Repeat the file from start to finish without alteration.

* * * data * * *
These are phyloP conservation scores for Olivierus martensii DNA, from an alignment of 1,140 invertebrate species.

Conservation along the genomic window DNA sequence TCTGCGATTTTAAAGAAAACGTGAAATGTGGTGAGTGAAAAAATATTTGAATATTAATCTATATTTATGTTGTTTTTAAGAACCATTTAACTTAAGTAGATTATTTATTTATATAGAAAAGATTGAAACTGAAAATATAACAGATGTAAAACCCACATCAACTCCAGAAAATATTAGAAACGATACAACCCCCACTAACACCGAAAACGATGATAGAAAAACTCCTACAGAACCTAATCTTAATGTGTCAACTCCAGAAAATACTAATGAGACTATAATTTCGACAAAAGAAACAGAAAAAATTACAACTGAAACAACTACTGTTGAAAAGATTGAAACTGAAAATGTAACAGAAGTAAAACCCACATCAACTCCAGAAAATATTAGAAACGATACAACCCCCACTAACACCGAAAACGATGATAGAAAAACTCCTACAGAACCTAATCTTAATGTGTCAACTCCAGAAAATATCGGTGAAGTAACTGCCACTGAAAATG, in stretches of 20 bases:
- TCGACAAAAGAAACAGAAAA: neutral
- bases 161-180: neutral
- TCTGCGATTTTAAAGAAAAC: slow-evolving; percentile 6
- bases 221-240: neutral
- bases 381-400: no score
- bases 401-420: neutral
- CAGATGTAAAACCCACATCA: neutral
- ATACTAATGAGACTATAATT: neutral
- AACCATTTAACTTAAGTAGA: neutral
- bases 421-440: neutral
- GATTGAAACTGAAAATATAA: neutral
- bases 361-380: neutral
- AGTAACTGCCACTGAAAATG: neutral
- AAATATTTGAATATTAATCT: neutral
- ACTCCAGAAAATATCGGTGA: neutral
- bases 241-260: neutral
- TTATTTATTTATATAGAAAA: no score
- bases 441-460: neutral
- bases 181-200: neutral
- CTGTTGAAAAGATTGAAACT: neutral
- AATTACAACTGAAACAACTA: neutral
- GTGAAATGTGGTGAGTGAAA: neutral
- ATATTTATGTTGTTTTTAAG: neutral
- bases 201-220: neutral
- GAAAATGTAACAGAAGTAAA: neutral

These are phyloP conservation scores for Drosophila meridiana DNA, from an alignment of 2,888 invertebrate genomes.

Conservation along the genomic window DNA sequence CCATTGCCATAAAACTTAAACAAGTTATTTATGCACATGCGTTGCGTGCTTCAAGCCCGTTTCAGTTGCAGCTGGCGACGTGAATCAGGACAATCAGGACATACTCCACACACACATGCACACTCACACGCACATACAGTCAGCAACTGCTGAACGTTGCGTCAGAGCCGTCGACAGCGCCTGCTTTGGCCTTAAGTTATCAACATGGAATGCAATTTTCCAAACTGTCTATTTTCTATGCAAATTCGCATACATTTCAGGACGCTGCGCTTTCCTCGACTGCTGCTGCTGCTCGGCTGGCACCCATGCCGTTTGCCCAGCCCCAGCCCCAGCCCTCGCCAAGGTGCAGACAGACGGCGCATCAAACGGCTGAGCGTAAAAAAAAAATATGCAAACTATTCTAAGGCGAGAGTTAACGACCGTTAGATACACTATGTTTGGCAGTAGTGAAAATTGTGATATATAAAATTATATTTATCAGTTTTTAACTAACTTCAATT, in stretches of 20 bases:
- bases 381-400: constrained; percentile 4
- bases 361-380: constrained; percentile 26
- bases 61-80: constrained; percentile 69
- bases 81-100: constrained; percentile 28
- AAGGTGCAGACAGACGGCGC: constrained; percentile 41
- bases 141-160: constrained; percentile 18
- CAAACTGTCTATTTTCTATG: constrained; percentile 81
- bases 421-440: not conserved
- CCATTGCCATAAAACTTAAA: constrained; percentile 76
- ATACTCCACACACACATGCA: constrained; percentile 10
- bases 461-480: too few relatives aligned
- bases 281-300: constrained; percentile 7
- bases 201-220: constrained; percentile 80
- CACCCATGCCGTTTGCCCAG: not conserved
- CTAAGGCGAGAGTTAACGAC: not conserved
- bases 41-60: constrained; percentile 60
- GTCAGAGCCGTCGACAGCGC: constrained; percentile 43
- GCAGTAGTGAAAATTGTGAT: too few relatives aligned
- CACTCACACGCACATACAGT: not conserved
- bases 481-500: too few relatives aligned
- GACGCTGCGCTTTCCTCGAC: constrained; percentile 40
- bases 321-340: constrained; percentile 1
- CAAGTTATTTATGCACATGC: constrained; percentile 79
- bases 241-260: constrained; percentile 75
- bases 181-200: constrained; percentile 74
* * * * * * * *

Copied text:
These are phyloP conservation scores for Olivierus martensii DNA, from an alignment of 1,140 invertebrate species.

Conservation along the genomic window DNA sequence TCTGCGATTTTAAAGAAAACGTGAAATGTGGTGAGTGAAAAAATATTTGAATATTAATCTATATTTATGTTGTTTTTAAGAACCATTTAACTTAAGTAGATTATTTATTTATATAGAAAAGATTGAAACTGAAAATATAACAGATGTAAAACCCACATCAACTCCAGAAAATATTAGAAACGATACAACCCCCACTAACACCGAAAACGATGATAGAAAAACTCCTACAGAACCTAATCTTAATGTGTCAACTCCAGAAAATACTAATGAGACTATAATTTCGACAAAAGAAACAGAAAAAATTACAACTGAAACAACTACTGTTGAAAAGATTGAAACTGAAAATGTAACAGAAGTAAAACCCACATCAACTCCAGAAAATATTAGAAACGATACAACCCCCACTAACACCGAAAACGATGATAGAAAAACTCCTACAGAACCTAATCTTAATGTGTCAACTCCAGAAAATATCGGTGAAGTAACTGCCACTGAAAATG, in stretches of 20 bases:
- TCGACAAAAGAAACAGAAAA: neutral
- bases 161-180: neutral
- TCTGCGATTTTAAAGAAAAC: slow-evolving; percentile 6
- bases 221-240: neutral
- bases 381-400: no score
- bases 401-420: neutral
- CAGATGTAAAACCCACATCA: neutral
- ATACTAATGAGACTATAATT: neutral
- AACCATTTAACTTAAGTAGA: neutral
- bases 421-440: neutral
- GATTGAAACTGAAAATATAA: neutral
- bases 361-380: neutral
- AGTAACTGCCACTGAAAATG: neutral
- AAATATTTGAATATTAATCT: neutral
- ACTCCAGAAAATATCGGTGA: neutral
- bases 241-260: neutral
- TTATTTATTTATATAGAAAA: no score
- bases 441-460: neutral
- bases 181-200: neutral
- CTGTTGAAAAGATTGAAACT: neutral
- AATTACAACTGAAACAACTA: neutral
- GTGAAATGTGGTGAGTGAAA: neutral
- ATATTTATGTTGTTTTTAAG: neutral
- bases 201-220: neutral
- GAAAATGTAACAGAAGTAAA: neutral

These are phyloP conservation scores for Drosophila meridiana DNA, from an alignment of 2,888 invertebrate genomes.

Conservation along the genomic window DNA sequence CCATTGCCATAAAACTTAAACAAGTTATTTATGCACATGCGTTGCGTGCTTCAAGCCCGTTTCAGTTGCAGCTGGCGACGTGAATCAGGACAATCAGGACATACTCCACACACACATGCACACTCACACGCACATACAGTCAGCAACTGCTGAACGTTGCGTCAGAGCCGTCGACAGCGCCTGCTTTGGCCTTAAGTTATCAACATGGAATGCAATTTTCCAAACTGTCTATTTTCTATGCAAATTCGCATACATTTCAGGACGCTGCGCTTTCCTCGACTGCTGCTGCTGCTCGGCTGGCACCCATGCCGTTTGCCCAGCCCCAGCCCCAGCCCTCGCCAAGGTGCAGACAGACGGCGCATCAAACGGCTGAGCGTAAAAAAAAAATATGCAAACTATTCTAAGGCGAGAGTTAACGACCGTTAGATACACTATGTTTGGCAGTAGTGAAAATTGTGATATATAAAATTATATTTATCAGTTTTTAACTAACTTCAATT, in stretches of 20 bases:
- bases 381-400: constrained; percentile 4
- bases 361-380: constrained; percentile 26
- bases 61-80: constrained; percentile 69
- bases 81-100: constrained; percentile 28
- AAGGTGCAGACAGACGGCGC: constrained; percentile 41
- bases 141-160: constrained; percentile 18
- CAAACTGTCTATTTTCTATG: constrained; percentile 81
- bases 421-440: not conserved
- CCATTGCCATAAAACTTAAA: constrained; percentile 76
- ATACTCCACACACACATGCA: constrained; percentile 10
- bases 461-480: too few relatives aligned
- bases 281-300: constrained; percentile 7
- bases 201-220: constrained; percentile 80
- CACCCATGCCGTTTGCCCAG: not conserved
- CTAAGGCGAGAGTTAACGAC: not conserved
- bases 41-60: constrained; percentile 60
- GTCAGAGCCGTCGACAGCGC: constrained; percentile 43
- GCAGTAGTGAAAATTGTGAT: too few relatives aligned
- CACTCACACGCACATACAGT: not conserved
- bases 481-500: too few relatives aligned
- GACGCTGCGCTTTCCTCGAC: constrained; percentile 40
- bases 321-340: constrained; percentile 1
- CAAGTTATTTATGCACATGC: constrained; percentile 79
- bases 241-260: constrained; percentile 75
- bases 181-200: constrained; percentile 74